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Author Topic: The speed of heat.  (Read 5383 times)

paul.fr

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The speed of heat.
« on: 16/08/2007 15:53:14 »
Does heat have a speed? If so how fast does it go?

For example: If i am sunbathing, i know the light getting to me from the sun is some 8 minutes or so behind. Is the heat i am feeling from the sun also delayed? I am i actually getting tanned by something that's not here yet.

Hope that makes sense.


 

Offline daveshorts

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The speed of heat.
« Reply #1 on: 16/08/2007 16:07:57 »
What you are referring to as heat from the sun is electromagnetic radiation heating you up. Visible light will do this to you but a lot of the heat comes in the form of infra-red radiation. This being electromagnetic radiation will move at the speed of light.

Heat moving through a solid is actually transferred by electrons moving about at random and phonons (Quantum particles of vibration or sound) phonons move at the speed of sound in the material, and electrons which move very fast.
 

Offline syhprum

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The speed of heat.
« Reply #2 on: 16/08/2007 16:21:32 »
I know that electrons can move very fast in a vacuum but I wonder how fast they move in a metal conductor?.
Obviously when you apply a voltage to a wire individual electrons do not travel along it and come out the other end, a voltage appears at the other end because an electromagnetic wave travels along it at a speed determined by its inductance and capacitance at near the speed of light.
How far and how fast does a typical electron move between atoms 
 

Offline daveshorts

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The speed of heat.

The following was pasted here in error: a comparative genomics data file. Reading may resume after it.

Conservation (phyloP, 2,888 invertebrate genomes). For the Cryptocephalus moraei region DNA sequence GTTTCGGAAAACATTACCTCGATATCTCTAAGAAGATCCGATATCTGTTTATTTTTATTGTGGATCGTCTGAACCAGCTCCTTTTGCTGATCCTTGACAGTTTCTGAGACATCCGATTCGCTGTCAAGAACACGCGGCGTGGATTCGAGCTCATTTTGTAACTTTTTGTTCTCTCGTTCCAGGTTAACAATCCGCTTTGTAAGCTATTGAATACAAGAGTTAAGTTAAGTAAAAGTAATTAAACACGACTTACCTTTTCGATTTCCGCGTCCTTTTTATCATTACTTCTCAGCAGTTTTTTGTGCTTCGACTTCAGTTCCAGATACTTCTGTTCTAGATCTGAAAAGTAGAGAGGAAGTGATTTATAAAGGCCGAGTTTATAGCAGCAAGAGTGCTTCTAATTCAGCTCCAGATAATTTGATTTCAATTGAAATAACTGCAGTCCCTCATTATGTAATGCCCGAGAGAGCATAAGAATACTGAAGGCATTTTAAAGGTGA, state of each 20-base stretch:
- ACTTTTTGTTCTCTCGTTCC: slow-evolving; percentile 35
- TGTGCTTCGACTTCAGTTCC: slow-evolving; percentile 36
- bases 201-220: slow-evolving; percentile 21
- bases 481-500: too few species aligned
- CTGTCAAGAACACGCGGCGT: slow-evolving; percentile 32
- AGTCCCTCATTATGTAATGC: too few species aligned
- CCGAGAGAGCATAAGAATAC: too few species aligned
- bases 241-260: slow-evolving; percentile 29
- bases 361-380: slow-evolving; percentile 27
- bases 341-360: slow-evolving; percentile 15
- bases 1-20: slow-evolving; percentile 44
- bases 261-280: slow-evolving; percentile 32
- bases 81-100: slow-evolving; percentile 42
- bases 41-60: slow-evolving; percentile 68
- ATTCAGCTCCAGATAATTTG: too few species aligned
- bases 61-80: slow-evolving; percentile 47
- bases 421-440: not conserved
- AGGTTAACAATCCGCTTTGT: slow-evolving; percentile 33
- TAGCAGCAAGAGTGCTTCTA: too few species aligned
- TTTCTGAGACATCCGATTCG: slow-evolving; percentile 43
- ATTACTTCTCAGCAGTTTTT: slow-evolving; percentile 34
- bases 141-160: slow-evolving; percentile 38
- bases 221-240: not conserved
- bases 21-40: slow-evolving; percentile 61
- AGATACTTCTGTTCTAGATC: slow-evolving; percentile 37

« Reply #3 on: 16/08/2007 16:30:31 »
The overall dift velocity in a conductor is very small, of the order of mm/s, but the electrons are moving around thermally hugely faster than this
 

another_someone

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The speed of heat.
« Reply #4 on: 16/08/2007 17:08:37 »
We also have additional to this heat transfer by convection, which would be a different speed again.
 

lyner

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The speed of heat.
« Reply #5 on: 21/08/2007 18:36:00 »
Quote
The overall dift velocity in a conductor is very small, of the order of mm/s, but the electrons are moving around thermally hugely faster than this
Yes but only a very short way- and randomly. The 'speed' of thermal conduction is not likely to be any higher than for electrical conduction - I guess a few mm per second (effectively)  for heat to diffuse through a metal would agree with experience.
The unbelievable slow  drift velocity of electrons in an electrical circuit is justified by the fact that there are so many of them - it's a bit like the Newton's Cradle discussion, elsewhere. The energy passes through very quickly but the electrons (or ballbearings, in the other case), themselves hardly go anywhere - particularly with AC, where there is no net flow of charge at all .
 

The Naked Scientists Forum

The speed of heat.
« Reply #5 on: 21/08/2007 18:36:00 »

 

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